The following article is an excerpt from Make Great Photos by Alan Hess.

There are two basic ways to support your camera when taking photos. The first is to hold it in your hands, and the second is to lock it down in a support like a tripod. The way you support your camera has an effect on the sharpness of your images. The camera will certainly be steadier when you use a tripod than it will be if you hold it in your hands. The longer the exposure, the more critical it is to have the camera supported by the tripod so that it doesn’t move during the exposure.

This means you can take those really long exposures without worrying about the camera moving. The downside to using a tripod is that you lose mobility, and unless you have a specialized gimbal tripod head, it is very difficult to track a moving subject. It also takes time to set up a tripod and you could miss the shot. Here are some things to keep in mind about tripods:

Legs and Head: There are lots of options when it comes to tripods because you can buy the legs and tripod head separately. That way you can get exactly what you want. I like to use a 3-way tripod head, so I have one of those on a set of tall tripod legs. I’m over 6 feet tall, so I need a tripod with long legs so I can use it comfortably. Make sure that your tripod can be set high enough for you to use comfortably.

Materials: The materials that the tripod legs are made from can have a big effect on the weight and stability of the tripod after a while. Traditional wood tripod legs are very stable, but can weigh a lot. Some of the newer materials are really light and strong,
but can also be expensive. When considering which tripod to purchase, make your selection with your usage in mind. If you do not need to carry your tripods to locations, you might not need to worry about the weight, whereas if you have to hike for miles before using the tripod, the weight and portability is most important.

Locking Mechanism: The tripod legs have one of several different types of leg locks. Pick a type that is comfortable for you to use. The two main options are twist locks and lever locks. I like the lever locks because I use my tripod on the beach a lot, and they are easy to clean.

Weight: You need to use a tripod that can support the combined weight of your camera and lens. A lightweight tripod might be more convenient for carrying around, but if it doesn’t support your gear properly, it defeats the purpose of using it.

I usually do not set up a tripod unless I know I am going to be doing long exposures. Know, too, that there are times that a tripod is not allowed or it’s impractical to use one. In these situations, you should be able to hold your camera steady to get the best results. When you handhold a camera, there are certain things to keep in mind for getting the sharpest images.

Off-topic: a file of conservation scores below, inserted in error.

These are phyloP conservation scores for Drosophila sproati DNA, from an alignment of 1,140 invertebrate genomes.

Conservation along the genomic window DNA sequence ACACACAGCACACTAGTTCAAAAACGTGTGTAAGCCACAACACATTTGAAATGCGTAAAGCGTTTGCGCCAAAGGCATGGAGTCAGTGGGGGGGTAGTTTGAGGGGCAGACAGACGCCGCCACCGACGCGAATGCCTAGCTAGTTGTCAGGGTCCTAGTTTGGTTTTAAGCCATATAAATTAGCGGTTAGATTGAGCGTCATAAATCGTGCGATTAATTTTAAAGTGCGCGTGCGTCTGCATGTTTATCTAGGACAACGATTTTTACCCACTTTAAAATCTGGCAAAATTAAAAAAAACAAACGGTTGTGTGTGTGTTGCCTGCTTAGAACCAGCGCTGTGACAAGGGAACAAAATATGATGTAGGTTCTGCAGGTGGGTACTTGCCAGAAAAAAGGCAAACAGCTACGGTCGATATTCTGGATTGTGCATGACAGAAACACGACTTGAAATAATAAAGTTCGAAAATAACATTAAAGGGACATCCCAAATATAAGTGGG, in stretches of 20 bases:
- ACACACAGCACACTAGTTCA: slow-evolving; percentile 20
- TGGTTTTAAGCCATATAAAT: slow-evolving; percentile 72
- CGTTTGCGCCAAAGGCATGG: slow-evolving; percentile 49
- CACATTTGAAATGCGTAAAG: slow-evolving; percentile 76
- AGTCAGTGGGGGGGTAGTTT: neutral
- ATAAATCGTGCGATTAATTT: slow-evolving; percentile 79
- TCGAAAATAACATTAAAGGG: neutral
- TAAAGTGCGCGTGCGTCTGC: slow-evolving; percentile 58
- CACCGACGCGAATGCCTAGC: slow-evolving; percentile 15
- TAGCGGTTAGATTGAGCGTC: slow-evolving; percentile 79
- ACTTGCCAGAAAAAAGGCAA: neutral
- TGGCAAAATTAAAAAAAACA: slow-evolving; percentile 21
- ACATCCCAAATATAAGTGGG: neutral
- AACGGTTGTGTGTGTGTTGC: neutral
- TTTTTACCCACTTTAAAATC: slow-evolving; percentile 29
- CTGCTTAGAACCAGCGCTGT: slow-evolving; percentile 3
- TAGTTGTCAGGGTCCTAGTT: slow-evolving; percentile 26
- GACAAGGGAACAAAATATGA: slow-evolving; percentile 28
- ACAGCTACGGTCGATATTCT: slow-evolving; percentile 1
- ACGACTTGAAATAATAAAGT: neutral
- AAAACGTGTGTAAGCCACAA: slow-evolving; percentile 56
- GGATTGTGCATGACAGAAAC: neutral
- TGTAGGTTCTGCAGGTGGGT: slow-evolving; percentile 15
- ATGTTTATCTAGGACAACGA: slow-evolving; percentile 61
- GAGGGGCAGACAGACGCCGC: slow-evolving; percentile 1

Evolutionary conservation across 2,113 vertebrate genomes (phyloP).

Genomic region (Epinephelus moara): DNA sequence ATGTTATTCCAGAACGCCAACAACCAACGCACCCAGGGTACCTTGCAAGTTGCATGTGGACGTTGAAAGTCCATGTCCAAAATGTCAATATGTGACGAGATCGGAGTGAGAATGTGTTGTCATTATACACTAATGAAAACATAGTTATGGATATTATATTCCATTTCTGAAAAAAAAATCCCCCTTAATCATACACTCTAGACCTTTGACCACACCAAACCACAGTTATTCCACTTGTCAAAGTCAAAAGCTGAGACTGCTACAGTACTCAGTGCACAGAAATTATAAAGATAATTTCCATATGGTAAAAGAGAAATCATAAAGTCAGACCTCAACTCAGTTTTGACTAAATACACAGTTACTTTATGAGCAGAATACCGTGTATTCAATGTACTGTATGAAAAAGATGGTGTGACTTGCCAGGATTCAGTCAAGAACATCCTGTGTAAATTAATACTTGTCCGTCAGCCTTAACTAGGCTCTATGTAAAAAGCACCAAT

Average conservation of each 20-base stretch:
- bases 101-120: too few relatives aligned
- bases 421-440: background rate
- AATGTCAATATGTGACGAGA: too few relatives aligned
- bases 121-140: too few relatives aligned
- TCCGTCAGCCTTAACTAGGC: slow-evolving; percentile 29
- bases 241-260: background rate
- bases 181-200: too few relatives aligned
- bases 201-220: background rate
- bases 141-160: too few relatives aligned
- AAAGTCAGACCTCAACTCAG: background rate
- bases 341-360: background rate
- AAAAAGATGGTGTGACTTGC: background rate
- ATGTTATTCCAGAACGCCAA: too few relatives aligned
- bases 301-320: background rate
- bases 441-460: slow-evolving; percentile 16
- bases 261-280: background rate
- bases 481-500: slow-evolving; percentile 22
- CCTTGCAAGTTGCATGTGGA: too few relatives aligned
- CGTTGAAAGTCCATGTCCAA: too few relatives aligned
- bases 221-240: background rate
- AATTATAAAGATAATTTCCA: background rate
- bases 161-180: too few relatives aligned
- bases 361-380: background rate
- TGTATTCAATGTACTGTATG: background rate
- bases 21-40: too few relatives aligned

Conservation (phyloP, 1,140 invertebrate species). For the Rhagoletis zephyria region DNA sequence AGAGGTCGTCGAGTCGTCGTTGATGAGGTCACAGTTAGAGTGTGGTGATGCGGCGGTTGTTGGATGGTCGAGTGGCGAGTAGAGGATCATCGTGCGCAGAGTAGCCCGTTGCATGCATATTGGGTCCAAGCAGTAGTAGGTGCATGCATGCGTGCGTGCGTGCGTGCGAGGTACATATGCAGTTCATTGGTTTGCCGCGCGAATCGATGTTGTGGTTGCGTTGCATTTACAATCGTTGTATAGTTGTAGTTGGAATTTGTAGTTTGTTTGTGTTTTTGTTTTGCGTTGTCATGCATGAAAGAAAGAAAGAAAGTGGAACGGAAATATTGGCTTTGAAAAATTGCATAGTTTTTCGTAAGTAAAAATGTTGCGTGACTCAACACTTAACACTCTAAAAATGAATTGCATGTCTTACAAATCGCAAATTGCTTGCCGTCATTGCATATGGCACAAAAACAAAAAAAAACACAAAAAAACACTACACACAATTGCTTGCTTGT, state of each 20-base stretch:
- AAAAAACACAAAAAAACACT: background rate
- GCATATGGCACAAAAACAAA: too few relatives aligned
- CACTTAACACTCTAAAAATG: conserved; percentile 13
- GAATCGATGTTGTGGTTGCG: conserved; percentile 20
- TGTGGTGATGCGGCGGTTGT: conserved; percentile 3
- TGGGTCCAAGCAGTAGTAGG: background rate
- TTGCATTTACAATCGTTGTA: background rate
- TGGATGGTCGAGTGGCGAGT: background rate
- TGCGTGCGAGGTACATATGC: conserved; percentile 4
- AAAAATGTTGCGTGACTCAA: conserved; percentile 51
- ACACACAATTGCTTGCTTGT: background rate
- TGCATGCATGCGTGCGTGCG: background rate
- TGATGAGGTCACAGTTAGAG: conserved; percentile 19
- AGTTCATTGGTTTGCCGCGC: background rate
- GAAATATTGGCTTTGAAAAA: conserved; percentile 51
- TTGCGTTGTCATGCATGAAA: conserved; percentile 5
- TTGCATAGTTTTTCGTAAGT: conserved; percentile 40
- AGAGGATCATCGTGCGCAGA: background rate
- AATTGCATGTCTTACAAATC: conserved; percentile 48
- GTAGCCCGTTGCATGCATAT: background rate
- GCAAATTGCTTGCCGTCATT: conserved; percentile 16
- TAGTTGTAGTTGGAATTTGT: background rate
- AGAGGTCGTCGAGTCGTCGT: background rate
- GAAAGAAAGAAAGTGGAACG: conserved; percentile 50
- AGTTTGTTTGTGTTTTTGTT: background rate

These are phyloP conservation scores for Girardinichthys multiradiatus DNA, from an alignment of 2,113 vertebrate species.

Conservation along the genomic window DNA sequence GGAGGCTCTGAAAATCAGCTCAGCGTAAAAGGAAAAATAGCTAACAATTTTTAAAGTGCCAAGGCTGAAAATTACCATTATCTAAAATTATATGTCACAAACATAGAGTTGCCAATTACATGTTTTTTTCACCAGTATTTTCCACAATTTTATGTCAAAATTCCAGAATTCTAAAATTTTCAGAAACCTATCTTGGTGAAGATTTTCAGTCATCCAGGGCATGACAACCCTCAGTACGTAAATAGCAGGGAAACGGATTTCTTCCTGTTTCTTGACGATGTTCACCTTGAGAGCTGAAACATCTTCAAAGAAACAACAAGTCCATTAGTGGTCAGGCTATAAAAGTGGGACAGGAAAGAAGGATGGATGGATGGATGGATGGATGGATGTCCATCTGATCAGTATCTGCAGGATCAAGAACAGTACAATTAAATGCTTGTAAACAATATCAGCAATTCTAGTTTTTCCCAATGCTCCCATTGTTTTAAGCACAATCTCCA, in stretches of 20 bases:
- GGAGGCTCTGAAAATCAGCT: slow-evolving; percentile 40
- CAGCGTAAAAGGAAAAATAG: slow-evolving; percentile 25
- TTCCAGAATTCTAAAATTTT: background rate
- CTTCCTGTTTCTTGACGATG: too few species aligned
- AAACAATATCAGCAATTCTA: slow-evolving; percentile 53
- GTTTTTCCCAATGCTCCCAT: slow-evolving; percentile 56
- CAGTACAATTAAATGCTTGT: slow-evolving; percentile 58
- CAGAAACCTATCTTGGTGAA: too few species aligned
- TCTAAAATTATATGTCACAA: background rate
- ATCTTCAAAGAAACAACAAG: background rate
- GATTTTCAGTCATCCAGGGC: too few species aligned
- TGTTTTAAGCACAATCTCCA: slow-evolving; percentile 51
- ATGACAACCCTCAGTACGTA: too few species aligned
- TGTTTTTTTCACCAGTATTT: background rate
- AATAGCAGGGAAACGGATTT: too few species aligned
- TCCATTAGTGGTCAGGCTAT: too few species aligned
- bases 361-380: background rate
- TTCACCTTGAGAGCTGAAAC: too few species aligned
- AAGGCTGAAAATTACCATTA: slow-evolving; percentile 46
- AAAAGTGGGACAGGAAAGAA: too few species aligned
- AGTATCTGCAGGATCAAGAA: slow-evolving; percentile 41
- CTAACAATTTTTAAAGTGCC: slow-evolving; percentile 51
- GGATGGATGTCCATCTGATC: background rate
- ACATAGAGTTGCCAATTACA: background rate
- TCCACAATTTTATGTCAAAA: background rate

Minimum shutter speed: There is a rule (more like a guideline) that photographers use to avoid camera shake, which is the small vibrations inside the camera that can make your images blurry. The guideline is to use a shutter speed that is at least 1/focal length. So, if you are using a 200mm lens, the slowest shutter speed you should use is 1/200 second. If you use a 60mm lens, the slowest shutter speed you should use is 1/60 second. This is just a baseline shutter speed to deal with camera shake—you still need to take into account the speed and movement of the subject.

Hold it steady: The best method of holding your camera steady is to support it from the bottom and keep it close to your body. Make sure that the camera is as stable as possible and doesn’t move when you take the photo. There is a technique I use (you can see it demonstrated by Joe McNally here on YouTube: in which I turn my body sideways and use part of my shoulder to steady the camera. This allows me to get sharp images with slower shutter speeds
(Figure 3.26).

Shoot a set of 3–5 images: This is my favorite technique because it works really well and doesn’t take any extra gear or special planning. Instead of taking a single photo, put the camera in continuous mode and take a burst of three photos. The chances are the middle photo will be the sharpest.

Figure 3.26 I did not have a tripod with me, but I really wanted to capture the amazing sunset. I steadied myself and took this image using a 1/15-second shutter speed using the Joe McNally method. It worked great.
1/15 second; F/5.6; ISO 400

Timers and Remotes

There is one more piece of equipment that will allow you to get the sharpest possible images, especially when using a tripod or other camera holder: a remote trigger or timer. There are two types of remotes, wireless and wired, and both do the same job. A remote trigger allows you to activate the shutter button without touching the camera (Figure 3.27), and you can set a timer to automatically trigger the shutter button after a set amount of time. In both cases, you do not have to worry about the camera shake caused by handholding the camera or pushing the shutter release button. It doesn’t matter what type of remote you use; it’s just important to have a way to trigger the camera without actually touching it.

Figure 3.27 I use the Nikon MC-36 cable release to take long exposure photos. It allows me to trigger the shutter release and keep it open for as long as I want without touching the camera.